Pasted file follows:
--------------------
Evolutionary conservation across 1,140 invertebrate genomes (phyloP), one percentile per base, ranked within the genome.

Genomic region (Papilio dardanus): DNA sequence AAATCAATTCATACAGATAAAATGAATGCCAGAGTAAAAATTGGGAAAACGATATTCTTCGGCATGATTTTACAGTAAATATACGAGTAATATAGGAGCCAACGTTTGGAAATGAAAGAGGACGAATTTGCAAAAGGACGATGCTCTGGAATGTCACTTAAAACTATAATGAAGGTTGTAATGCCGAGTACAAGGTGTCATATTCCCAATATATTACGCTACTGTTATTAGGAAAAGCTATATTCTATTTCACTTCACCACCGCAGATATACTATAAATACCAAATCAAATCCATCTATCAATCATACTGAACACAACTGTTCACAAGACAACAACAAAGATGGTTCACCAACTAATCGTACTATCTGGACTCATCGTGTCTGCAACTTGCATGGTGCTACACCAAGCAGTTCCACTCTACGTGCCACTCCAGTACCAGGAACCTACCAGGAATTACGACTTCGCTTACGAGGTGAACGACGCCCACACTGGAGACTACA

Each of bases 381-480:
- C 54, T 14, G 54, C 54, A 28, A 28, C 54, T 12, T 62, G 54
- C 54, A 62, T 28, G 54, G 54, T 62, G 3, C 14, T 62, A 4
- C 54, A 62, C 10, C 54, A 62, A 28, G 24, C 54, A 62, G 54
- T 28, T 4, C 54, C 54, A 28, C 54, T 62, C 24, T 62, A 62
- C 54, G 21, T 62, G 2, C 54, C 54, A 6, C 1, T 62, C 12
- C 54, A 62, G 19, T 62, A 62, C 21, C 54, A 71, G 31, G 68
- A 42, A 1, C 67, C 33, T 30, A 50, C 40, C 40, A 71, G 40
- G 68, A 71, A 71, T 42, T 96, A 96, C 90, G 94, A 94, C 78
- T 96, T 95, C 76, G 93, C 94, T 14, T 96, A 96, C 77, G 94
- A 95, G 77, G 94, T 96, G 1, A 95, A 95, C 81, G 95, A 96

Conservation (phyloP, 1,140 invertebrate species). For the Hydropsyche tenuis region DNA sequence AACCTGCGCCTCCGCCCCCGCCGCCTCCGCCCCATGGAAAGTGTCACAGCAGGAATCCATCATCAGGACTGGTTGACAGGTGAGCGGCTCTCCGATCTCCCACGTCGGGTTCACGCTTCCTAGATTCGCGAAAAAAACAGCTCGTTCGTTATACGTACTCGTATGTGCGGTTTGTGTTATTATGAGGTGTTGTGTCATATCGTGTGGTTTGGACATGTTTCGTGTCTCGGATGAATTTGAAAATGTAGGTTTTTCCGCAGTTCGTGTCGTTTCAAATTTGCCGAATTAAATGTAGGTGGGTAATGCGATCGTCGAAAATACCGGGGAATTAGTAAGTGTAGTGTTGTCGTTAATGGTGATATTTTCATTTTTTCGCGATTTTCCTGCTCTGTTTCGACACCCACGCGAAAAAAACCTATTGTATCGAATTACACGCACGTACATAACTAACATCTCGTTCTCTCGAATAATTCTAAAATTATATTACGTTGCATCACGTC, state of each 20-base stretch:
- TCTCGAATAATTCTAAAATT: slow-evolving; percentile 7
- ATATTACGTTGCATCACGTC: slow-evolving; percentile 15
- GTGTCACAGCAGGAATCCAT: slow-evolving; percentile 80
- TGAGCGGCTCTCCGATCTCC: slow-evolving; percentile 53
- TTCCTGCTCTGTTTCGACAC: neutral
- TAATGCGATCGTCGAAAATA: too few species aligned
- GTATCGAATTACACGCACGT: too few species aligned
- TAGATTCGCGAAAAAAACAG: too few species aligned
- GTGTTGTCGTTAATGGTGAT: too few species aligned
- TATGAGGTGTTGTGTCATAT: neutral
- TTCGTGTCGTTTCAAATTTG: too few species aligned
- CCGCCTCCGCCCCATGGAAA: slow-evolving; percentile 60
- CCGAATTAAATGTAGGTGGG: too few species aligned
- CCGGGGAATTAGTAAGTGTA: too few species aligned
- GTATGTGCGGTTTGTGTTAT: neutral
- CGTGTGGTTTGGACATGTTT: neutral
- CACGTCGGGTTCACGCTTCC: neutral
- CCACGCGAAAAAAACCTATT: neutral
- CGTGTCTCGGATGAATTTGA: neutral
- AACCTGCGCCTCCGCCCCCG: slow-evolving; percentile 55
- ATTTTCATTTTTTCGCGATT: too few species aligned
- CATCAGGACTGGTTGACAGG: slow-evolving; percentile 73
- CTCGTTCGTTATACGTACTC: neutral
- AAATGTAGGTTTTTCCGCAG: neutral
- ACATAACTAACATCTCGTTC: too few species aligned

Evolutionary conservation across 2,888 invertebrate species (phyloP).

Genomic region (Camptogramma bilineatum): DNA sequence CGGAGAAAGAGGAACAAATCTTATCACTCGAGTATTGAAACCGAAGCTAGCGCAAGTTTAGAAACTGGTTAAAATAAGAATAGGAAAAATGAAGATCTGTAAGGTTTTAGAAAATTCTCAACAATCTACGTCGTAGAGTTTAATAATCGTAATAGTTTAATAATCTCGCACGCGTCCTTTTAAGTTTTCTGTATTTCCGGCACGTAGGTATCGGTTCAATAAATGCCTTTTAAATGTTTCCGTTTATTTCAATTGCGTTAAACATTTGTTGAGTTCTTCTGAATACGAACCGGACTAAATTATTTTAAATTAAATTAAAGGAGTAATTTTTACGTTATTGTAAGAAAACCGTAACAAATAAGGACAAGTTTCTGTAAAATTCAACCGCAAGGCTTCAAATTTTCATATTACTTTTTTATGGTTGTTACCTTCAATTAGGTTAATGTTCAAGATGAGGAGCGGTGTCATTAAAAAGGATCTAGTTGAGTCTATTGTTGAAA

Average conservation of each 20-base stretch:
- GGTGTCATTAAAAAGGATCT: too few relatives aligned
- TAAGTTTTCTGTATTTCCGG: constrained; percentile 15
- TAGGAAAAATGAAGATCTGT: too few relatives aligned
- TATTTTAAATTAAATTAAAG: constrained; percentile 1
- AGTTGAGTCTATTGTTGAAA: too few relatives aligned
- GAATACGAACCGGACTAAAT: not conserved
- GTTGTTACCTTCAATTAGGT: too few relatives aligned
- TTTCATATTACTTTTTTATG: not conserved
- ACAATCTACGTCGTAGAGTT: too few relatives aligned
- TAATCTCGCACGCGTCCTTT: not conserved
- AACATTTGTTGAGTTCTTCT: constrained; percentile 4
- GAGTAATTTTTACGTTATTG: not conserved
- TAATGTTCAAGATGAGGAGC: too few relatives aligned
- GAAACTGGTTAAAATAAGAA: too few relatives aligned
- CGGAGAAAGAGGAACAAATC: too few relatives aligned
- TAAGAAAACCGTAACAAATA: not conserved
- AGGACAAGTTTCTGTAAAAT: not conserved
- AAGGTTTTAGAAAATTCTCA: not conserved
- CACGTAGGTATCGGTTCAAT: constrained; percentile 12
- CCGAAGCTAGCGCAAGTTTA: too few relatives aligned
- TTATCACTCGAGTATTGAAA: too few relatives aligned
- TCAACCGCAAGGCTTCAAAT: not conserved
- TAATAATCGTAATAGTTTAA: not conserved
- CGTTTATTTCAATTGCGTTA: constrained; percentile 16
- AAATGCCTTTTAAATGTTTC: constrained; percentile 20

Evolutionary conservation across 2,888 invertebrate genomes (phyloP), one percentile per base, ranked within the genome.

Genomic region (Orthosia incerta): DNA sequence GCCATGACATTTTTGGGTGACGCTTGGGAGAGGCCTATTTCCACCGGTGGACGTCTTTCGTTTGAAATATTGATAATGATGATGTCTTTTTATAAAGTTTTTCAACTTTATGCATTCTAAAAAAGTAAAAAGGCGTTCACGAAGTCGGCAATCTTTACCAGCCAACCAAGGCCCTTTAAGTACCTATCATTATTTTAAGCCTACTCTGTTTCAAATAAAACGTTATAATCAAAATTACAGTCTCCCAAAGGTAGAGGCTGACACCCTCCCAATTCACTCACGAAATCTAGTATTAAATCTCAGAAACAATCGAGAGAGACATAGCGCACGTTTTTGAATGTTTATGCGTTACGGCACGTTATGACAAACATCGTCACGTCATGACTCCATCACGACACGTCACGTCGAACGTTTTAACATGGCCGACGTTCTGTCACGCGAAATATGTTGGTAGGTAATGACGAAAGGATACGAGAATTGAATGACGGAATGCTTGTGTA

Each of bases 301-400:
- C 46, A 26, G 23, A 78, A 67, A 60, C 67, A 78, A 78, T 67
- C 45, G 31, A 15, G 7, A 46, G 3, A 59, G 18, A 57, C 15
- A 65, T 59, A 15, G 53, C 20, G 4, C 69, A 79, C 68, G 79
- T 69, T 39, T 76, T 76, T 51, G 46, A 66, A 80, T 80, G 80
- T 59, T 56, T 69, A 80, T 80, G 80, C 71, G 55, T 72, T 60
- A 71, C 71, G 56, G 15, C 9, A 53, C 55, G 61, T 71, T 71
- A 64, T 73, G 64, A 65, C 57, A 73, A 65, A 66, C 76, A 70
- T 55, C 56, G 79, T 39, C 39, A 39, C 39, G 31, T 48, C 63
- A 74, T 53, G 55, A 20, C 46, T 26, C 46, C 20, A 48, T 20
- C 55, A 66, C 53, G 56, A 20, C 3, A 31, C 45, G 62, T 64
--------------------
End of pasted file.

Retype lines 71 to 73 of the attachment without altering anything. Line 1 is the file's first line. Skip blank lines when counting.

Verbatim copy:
- C 46, A 26, G 23, A 78, A 67, A 60, C 67, A 78, A 78, T 67
- C 45, G 31, A 15, G 7, A 46, G 3, A 59, G 18, A 57, C 15
- A 65, T 59, A 15, G 53, C 20, G 4, C 69, A 79, C 68, G 79